Waseca, Minnesota: Walter's Publishing Company, 1986. Single volume, measuring 8.5 x 6.75 inches: , 188, plus unpaginated inserted section headers, tables, and advertisements. Original black plastic spiral binding, glossy red pictorial card wrappers. Full-page black-and-white photographic portrait of McAuliffe after title page; ten full-page color illustrated section heads (“Bread and Rolls” appearing twice), with text on verso in blue and black. Tables and ads at rear, printed on various paper stocks and in multiple colors. Light wear and rubbing to wrappers, creasing to lower wrapper.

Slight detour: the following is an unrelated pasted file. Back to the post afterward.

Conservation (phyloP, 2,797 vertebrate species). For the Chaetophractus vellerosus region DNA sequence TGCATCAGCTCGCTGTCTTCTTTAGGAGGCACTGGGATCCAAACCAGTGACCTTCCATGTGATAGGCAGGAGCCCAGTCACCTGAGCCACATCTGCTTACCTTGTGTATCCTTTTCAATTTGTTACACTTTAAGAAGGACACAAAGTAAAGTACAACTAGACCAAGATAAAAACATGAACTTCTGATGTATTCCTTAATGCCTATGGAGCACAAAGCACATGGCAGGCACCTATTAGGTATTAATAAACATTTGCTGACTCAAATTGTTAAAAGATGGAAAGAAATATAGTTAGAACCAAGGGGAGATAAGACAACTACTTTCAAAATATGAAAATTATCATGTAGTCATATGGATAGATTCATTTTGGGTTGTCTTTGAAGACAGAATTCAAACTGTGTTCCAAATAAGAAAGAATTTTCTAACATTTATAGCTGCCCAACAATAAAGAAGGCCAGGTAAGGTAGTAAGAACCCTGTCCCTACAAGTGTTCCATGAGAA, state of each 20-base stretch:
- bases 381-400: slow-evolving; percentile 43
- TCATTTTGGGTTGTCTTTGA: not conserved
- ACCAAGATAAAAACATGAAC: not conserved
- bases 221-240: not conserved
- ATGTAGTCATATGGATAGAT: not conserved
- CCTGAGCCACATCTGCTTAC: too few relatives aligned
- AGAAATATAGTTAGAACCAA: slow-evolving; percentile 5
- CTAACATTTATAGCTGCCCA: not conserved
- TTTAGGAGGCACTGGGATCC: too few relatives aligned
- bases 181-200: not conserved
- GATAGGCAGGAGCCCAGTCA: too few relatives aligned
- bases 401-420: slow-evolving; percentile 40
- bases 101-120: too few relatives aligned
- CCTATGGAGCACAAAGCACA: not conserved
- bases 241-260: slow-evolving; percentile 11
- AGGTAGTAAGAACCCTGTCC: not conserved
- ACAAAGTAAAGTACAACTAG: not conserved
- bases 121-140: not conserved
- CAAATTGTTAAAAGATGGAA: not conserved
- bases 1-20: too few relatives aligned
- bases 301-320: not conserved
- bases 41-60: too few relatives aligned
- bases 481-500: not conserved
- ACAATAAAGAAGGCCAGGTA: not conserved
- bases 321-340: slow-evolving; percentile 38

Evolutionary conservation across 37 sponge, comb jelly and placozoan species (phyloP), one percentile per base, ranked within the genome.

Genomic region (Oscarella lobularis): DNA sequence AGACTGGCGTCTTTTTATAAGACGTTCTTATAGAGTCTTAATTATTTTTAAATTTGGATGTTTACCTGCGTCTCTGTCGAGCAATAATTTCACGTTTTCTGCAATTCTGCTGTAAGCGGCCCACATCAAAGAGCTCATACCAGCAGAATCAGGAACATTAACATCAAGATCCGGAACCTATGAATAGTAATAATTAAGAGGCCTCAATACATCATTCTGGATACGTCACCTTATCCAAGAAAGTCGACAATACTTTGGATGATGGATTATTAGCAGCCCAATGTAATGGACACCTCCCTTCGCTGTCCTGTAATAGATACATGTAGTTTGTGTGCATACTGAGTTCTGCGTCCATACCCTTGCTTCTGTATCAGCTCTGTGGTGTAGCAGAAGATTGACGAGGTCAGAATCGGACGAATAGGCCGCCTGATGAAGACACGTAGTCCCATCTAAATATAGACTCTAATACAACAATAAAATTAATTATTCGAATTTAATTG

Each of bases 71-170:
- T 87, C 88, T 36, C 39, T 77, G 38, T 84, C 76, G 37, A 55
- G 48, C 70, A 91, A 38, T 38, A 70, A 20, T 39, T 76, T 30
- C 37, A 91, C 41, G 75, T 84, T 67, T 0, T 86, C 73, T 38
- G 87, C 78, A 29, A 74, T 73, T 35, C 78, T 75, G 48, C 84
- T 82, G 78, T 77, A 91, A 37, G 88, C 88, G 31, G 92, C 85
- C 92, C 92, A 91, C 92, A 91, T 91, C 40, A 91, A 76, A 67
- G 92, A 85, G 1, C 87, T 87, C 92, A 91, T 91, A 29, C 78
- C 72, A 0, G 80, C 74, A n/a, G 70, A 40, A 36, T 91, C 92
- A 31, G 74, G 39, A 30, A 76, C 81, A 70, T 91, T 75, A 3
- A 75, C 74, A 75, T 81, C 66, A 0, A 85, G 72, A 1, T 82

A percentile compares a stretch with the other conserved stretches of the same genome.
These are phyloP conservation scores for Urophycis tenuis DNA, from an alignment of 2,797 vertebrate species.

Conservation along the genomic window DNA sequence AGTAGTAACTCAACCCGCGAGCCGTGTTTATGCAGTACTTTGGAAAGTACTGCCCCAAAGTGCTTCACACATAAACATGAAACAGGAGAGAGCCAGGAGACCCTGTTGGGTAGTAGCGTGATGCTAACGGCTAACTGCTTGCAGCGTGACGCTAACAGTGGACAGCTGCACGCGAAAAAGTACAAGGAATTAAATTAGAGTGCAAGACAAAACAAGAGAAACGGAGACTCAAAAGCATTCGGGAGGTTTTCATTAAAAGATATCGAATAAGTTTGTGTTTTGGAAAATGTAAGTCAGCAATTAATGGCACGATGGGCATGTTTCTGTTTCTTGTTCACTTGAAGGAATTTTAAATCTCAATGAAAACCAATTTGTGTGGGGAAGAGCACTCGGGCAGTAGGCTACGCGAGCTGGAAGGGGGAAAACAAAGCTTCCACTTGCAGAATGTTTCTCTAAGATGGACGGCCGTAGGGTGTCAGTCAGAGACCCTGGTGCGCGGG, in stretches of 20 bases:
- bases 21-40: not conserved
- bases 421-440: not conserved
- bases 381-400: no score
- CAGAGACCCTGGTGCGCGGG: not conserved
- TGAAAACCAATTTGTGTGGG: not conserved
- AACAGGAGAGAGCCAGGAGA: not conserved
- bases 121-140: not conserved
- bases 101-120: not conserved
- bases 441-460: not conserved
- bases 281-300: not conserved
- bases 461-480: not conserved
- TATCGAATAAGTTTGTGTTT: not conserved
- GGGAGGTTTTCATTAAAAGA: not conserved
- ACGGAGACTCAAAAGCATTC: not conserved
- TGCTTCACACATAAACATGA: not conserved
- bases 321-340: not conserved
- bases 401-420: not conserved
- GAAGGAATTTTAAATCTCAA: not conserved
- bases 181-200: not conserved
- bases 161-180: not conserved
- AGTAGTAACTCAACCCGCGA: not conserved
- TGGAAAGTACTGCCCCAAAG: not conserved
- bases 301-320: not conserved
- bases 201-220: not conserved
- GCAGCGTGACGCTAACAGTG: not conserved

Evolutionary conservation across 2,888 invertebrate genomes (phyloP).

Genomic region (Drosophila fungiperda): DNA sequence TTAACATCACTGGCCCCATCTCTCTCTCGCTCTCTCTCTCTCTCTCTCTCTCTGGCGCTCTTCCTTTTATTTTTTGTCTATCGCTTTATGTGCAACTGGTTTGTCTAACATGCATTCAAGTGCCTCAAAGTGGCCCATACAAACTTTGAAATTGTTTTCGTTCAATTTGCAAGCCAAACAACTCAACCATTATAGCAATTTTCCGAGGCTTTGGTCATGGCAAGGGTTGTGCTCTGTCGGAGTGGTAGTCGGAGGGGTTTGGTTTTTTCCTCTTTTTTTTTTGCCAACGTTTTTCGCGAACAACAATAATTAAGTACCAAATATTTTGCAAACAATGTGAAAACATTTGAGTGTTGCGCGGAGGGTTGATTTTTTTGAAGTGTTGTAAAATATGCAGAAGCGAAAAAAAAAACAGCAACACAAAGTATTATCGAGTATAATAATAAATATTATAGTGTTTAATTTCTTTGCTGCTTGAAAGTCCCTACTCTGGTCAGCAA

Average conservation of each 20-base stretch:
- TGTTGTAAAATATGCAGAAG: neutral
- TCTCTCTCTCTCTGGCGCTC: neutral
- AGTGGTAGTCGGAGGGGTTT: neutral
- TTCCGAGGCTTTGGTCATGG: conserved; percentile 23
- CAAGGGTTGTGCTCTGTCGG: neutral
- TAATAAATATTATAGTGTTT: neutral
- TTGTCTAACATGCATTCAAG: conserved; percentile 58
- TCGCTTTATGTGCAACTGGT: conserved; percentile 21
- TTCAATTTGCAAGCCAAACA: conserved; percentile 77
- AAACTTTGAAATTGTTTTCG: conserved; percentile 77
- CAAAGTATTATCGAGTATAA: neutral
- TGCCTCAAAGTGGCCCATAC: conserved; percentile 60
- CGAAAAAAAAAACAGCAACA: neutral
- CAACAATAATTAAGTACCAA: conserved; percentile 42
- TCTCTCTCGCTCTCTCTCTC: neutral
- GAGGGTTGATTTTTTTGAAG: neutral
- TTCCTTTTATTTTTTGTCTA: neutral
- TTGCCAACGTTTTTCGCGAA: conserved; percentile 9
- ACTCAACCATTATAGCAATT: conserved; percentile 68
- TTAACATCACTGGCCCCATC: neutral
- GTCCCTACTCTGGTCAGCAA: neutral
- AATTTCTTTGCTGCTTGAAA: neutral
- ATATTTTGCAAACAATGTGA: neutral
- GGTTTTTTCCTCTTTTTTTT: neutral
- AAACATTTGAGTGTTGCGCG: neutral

First edition of this heartbreakingly optimistic cookbook, hurriedly produced in advance of the 1986 Challenger mission that included Christa McAuliffe, the teacher chosen as the “first citizen passenger” of an American space flight. In 1984, Ronald Reagan announced the NASA Teacher in Space Project, which drew more than 11,000 applicants from around the country: “When that shuttle lifts off, all of America will be reminded of the crucial roles teachers and education play in the life of our nation.” Sharon Christa McAuliffe, a social studies teacher from New Hampshire, was NASA’s first choice for the 1986 mission on the space shuttle Challenger, which had executed nine successful flights from 1983 to 1985. On January 28, 1986, during McAuliffe’s launch, a fuel seal malfunctioned, leading to the explosion of the shuttle and the death of everyone aboard. This cookbook, organized in advance of the launch by Bonnie Fakes, a teacher finalist from Tennessee, contains recipes from finalists from all fifty states, the District of Columbia, and Puerto Rico. Other contributors include Nancy Reagan; former astronaut John Glenn; Jake Garn, the first congressman in space; and Challenger commander Dick Scobee, who also died in the launch failure. After the title page is a full-page portrait of McAuliffe, who contributed two recipes. Other notable contributions include themed cookies, like “Moon Rocks” and “Impact Melts,” from NASA employees. At the end is a calendar of the “Shuttle Standard Menu,” with three meals per day labeled A, B, and C, rather than breakfast, lunch and dinner. Each item is identified as “thermostabilized,” “intermediate moisture,” “rehydratable,” “natural form,” or “beverage (rehydratable.)” Inconsistently designed and published on mixed paper stock, the work has a rushed, ad-hoc feeling to it, likely to meet the deadline of publishing before the launch. After the disaster, a second issue of the cookbook appeared with an additional leaf about the fate of the Challenger. OCLC lists only four institutional holdings. A very good copy.